“Whether we like it or not, the world has become so small that wherever you are, there are Filipinos all over the world. Kung mag-improve and educational system natin, all the more na magiging competitive tayo hindi lamang sa ibang bansa ngunit pwede din natin itong gamitin sa ating bansa,” said Dee.

But as opposed to the one year additional in elementary and one year in high school, Dee thinks that it is better to increase the years in high school all together. She said that the Philippines can be inspired by the Dutch, 9th in the rank of best educational system in the world by the Program for International Student Assessment.

In the Netherlands high school education is divided into 4, 5 or 6 years based on the skills and abilities of the students, from vocational study, applied or technical courses and research or scientific field, respectively. The type of high school that a student will go to is determined by their performances in the elementary level.

According to Dee, focusing and developing the specific skills of students in high school will make them perform better in the tertiary level. This will also help students and parents on deciding whether to pursue a degree which will take a longer period of time or finishing a study that will give them jobs at the soonest possible time like vocational and technical education.

Mixed reactions

Filipino students in the Netherlands have mixed reactions to the proposed educational reform.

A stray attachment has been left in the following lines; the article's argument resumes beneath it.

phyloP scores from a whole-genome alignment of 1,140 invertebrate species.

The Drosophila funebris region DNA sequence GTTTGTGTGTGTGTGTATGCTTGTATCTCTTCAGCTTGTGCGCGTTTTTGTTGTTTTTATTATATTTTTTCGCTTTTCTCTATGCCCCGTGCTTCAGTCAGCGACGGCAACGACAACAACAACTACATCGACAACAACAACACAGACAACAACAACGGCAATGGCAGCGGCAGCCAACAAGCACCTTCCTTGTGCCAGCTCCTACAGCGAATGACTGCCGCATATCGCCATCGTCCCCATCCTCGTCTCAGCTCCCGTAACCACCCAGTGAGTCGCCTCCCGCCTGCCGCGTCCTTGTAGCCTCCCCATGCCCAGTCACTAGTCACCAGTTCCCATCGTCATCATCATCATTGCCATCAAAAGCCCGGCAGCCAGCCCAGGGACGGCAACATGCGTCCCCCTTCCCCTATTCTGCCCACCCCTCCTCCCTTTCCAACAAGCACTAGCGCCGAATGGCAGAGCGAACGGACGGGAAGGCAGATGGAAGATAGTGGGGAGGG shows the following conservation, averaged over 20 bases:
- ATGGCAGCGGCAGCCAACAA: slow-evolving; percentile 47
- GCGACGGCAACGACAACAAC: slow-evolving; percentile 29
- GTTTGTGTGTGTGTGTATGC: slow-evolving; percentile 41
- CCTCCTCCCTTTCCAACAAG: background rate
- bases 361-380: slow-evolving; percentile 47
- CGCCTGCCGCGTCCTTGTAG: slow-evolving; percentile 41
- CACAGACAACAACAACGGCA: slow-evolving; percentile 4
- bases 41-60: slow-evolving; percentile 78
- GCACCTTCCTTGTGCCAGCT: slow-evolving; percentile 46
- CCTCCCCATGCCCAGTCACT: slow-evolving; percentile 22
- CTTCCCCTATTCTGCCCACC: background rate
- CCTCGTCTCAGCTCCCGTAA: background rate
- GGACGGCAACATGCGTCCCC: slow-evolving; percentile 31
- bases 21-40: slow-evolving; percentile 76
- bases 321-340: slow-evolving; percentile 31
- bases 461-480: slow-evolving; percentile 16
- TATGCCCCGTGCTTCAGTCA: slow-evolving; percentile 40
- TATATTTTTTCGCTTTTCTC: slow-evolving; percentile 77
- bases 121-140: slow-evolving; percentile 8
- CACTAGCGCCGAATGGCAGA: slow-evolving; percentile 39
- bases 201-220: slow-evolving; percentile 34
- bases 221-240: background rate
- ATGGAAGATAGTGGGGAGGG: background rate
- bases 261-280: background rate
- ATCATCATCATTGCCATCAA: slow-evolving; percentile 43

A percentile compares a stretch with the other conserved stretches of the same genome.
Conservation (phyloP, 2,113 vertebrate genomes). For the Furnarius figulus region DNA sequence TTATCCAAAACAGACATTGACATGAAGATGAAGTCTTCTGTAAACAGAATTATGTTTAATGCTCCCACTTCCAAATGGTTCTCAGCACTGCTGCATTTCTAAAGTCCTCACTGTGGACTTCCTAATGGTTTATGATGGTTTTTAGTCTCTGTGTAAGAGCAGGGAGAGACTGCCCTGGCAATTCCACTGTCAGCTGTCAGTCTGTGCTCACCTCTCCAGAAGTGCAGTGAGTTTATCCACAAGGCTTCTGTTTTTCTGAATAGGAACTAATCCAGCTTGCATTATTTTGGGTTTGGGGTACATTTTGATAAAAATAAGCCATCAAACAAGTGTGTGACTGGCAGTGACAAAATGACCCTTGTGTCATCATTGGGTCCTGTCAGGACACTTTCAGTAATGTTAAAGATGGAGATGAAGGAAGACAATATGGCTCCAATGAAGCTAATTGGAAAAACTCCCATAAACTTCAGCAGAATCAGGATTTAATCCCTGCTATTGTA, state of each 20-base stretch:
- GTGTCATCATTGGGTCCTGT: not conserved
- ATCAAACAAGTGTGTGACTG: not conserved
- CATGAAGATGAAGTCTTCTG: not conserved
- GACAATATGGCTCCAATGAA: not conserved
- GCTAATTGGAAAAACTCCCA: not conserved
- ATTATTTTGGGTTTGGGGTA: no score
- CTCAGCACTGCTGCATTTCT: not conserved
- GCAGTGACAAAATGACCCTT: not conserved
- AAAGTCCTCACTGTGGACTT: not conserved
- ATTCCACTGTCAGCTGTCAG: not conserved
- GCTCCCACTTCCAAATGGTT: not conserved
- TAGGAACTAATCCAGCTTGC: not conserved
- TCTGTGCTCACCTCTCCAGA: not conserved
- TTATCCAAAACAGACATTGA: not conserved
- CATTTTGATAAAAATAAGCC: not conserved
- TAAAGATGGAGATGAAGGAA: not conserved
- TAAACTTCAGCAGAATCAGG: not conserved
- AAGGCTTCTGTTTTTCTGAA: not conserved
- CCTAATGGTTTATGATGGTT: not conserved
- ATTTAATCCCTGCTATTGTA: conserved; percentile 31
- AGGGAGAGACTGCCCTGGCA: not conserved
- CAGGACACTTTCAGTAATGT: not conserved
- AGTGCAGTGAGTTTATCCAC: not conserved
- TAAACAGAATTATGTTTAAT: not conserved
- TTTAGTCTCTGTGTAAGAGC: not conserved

Mylene Abarquez, a student from Mindoro who migrated to Canada, experienced first-hand the disadvantage of the 10-year basic education system that the Philippines currently has.

When she was applying for a course in the university, she had to take two additional years of high school in order to qualify for university. This is why she supports the K+12 proposal.

“I think it is a very good proposal. But in my experience, dapat two years na lang iyong high school. Sa atin kasi, all the subjects are given na ng teacher. When I was in Vancouver, dahil gusto kong maging nurse, I have to choose more sciences na classes so its up to me kung alin ang kukuhanin kong pre-requisites sa college,” said Abarquez.

But more than the reform, Abarquez thinks that the government should focus more on giving the teachers a bigger salary and more incentives. She said that if the teachers are more motivated to educate, a better quality of education will follow.

Another student from The Hague University, Queenly Tolentino, believes that educational reforms will put the Philippines at par with global standards.

“Ang labanan kasi ngayon intense na eh. Since ang Pilipinas 10-year pa rin ang education, left behind na tayo. Kailangan dagdagan nila para internationally competitive tayo,” she said.

Tolentino also opposes the current lecture-type of teaching in the country. She said that this does not really enhance the talents and skills of the students.

Meanwhile for Mick dela Rosa, another Pinoy student in the Netherlands taking up International Business and Management Studies, the money that will be spent on educational reform should instead be put to improving teaching conditions like more classrooms and books.

“Sa tingin ko hindi na. Yong curriculum na meron tayo, ok na eh. Sa implementation ang nagiging problema. Kahit napa-ideal ng curriculum once ilagay mo na sa sistema, wala kang enough na facility hindi din magagamit,” said dela Rosa.

Despite differences in opinions, these students believe that the Aquino government should focus on improving the educational system in the country, whether through educational reform or improved facilities and benefits for teachers.